The reconnaissance of the area around caves I and II resulted in the discovery of cave IV. The entrance and interior of cave IV are almost completely filled with sediment; hence, there is a high potential for intact cultural deposits in this rockshelter. Cave IV, therefore, was targeted for testing by Odyssey in the summer of 2022.

In the summer of 2022, the Odyssey research team returned to Bluefish Caves and began archaeological testing at cave IV.  Two contiguous 1 x 1 m test units were opened immediately in front of the cave, both reaching a depth of about 1 m. However, the bedrock floor of the cave was not exposed. The depth to bedrock in caves I and II sometimes reached nearly two meters; hence, a significant volume of sediment may remain to be excavated in cave IV. The faunal diversity of the bone assemblage recovered from level 3 in cave IV is consistent with that reported from the upper loess of caves I and II. According to Cinq-Mars’ archives, more bones were encountered in the lower loess compared to the upper loess and a more diverse fauna rich in megafaunal species appeared as the excavations progressed deeper and closer to bedrock floors of the caves. Excavations will continue at cave IV in the summer of 2023.

The stratigraphy recorded in cave IV is similar to the stratigraphy in the three other caves. Specifically, a 50 cm thick layer of humus (Cinq-Mars’ Unit C) mantles a deposit of late-Pleistocene loess (Cinq-Mars’ Unit B) that is at least 60 cm thick.

A total of eight stone and 161 faunal specimens were recovered from the two 1 x 1 test units, both in situ and in screen. The stones all came from the loess and are still being analyzed. Faunal specimens recovered from the humus layer include one medium-sized mammal rib fragment, two gastropod shells, and nine rodent remains. Specimens from the loess are more numerous and include three gastropod shells, up to 70 rodent and bird (cf., ptarmigan) remains, and about 40 bones of larger mammals (cf., caribou and fox). Bone surfaces have been examined with a microscope and taphonomic marks (e.g., root etching, carnivore damage) have been recorded. Cultural modifications have not been detected on the bones.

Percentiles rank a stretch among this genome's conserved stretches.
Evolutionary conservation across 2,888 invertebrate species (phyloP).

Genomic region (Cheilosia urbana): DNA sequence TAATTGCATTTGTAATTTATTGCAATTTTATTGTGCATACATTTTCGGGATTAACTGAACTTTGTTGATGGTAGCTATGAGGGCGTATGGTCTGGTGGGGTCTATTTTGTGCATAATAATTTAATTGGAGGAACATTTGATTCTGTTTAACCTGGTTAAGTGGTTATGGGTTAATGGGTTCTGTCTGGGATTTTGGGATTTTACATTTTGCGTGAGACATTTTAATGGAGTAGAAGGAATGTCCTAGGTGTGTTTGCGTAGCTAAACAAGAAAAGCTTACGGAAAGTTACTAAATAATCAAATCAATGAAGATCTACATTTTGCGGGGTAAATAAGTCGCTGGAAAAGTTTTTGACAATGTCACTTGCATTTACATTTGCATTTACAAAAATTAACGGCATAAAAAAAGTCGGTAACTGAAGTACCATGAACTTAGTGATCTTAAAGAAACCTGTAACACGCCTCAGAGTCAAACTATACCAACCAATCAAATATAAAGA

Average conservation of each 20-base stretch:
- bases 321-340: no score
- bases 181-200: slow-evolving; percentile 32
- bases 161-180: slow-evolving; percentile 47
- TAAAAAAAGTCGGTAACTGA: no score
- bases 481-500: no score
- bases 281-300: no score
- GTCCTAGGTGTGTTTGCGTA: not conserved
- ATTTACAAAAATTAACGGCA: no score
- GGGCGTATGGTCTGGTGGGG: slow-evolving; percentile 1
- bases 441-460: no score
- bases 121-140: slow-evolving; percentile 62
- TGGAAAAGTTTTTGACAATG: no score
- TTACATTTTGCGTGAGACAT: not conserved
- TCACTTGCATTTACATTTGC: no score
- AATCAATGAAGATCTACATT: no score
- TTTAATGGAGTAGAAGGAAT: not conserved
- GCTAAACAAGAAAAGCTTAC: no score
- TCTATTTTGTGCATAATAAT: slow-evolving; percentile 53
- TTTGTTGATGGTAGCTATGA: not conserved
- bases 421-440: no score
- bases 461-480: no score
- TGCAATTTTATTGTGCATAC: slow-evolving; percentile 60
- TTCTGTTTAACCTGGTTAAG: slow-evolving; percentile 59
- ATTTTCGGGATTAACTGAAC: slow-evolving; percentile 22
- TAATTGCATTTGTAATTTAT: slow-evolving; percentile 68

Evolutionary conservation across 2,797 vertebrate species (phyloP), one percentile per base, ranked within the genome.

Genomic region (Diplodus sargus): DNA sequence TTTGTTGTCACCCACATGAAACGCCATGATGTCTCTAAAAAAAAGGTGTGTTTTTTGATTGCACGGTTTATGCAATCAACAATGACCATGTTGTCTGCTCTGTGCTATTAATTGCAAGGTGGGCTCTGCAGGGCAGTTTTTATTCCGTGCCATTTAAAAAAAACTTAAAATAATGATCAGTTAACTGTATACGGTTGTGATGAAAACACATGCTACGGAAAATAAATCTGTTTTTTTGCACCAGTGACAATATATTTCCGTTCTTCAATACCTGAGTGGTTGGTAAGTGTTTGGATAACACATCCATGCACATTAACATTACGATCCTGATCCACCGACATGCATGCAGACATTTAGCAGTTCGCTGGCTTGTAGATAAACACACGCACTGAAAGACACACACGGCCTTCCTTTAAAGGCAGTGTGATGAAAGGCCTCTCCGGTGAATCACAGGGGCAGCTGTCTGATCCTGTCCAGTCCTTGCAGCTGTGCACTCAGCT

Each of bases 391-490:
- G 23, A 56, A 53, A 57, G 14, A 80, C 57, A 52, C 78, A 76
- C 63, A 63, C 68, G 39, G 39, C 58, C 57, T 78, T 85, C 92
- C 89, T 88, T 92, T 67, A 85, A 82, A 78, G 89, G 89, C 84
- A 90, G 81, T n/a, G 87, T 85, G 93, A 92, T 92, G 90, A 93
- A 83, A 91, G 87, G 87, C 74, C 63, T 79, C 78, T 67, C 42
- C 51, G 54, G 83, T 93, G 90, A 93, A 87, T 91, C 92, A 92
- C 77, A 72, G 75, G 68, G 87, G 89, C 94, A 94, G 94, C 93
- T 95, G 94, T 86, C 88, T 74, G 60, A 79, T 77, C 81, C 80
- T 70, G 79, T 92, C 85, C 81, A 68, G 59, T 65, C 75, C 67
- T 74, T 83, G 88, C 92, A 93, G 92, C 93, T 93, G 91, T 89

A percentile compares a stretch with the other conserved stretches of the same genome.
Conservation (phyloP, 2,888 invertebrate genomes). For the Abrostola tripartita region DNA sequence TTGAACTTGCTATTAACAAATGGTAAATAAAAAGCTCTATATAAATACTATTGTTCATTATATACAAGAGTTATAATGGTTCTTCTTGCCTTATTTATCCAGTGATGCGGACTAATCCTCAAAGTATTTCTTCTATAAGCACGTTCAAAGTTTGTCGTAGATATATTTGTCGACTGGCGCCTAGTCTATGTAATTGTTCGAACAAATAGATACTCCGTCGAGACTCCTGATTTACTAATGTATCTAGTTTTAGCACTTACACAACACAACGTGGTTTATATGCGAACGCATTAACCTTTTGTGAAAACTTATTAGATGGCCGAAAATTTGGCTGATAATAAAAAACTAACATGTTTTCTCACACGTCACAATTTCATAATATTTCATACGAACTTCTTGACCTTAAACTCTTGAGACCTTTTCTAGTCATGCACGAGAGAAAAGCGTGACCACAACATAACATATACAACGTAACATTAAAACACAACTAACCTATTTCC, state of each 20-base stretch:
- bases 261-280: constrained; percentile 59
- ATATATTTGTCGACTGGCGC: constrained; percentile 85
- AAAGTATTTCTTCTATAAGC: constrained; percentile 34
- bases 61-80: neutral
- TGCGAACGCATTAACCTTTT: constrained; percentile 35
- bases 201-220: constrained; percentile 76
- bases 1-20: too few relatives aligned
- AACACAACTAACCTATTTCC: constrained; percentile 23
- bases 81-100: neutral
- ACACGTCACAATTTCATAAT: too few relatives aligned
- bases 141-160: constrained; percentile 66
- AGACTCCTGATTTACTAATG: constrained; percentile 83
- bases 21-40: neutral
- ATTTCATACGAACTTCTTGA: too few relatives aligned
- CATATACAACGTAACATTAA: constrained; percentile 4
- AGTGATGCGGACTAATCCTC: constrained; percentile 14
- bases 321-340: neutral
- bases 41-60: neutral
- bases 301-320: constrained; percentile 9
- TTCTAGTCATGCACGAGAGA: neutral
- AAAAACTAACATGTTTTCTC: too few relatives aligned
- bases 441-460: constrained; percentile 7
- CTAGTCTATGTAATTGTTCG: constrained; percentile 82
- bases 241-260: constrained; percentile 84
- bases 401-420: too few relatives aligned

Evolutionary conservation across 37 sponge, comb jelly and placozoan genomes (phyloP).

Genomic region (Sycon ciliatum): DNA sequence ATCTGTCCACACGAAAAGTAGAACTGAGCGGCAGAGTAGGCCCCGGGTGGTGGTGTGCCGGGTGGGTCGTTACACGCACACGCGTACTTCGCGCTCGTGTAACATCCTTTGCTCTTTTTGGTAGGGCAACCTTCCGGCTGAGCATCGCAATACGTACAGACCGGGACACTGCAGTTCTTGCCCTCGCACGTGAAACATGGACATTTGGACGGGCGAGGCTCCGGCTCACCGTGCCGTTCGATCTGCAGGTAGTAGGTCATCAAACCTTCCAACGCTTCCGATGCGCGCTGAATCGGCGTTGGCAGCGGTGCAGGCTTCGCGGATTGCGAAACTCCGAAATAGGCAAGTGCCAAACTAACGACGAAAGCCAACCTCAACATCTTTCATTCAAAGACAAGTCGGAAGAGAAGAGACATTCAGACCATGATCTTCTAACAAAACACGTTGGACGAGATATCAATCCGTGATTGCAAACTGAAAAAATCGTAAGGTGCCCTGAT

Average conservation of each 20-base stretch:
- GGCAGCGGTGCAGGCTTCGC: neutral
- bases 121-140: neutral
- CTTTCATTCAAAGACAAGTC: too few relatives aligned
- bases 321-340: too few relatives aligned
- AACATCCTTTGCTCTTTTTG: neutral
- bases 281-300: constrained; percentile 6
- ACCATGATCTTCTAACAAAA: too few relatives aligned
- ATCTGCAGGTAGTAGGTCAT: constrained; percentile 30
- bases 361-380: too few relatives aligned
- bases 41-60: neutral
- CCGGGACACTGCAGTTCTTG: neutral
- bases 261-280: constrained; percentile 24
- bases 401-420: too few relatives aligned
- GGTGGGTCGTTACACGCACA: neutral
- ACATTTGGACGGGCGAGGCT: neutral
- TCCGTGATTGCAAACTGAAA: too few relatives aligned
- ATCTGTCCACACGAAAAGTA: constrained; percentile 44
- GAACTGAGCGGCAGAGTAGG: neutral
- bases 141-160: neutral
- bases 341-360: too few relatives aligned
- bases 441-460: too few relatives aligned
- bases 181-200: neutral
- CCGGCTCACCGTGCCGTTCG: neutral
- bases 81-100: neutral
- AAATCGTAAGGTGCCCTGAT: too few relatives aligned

To provide chronostratigraphic information, a total of 17 medium to large mammal bone fragments were selected for radiocarbon dating. The bones were photographed, 3-D scanned, and submitted to the University of California-Irvine Keck Carbon Cycle Accelerator Mass Spectrometer (KCCAMS) laboratory. The radiocarbon ages are pending.

Bluefish Caves Crew 2019: Dr. Rolfe Mandel (KU Professor and Director of Odyssey), Dr. Dennis O’Rourke (KU Professor), Dr. Lauren Norman (KU Assistant Teaching Professor), and Lauriane Bourgeon (University of Montreal)

Bluefish Caves Crew 2022: Dr. Rolfe Mandel (KU Professor and Director of Odyssey), Dr. Lauren Norman (KU Assistant Teaching Professor), Dr. Lauriane Bourgeon (Postdoctoral Researcher at the Kansas Geological Survey), Dr. Kale Bruner (Museum of the Aleutians), Caroline Kisielinski (KU graduate student), Bethany Potter (KU graduate student), and Alisa Meger (student with the Yukon Government’s Department of Tourism and Culture).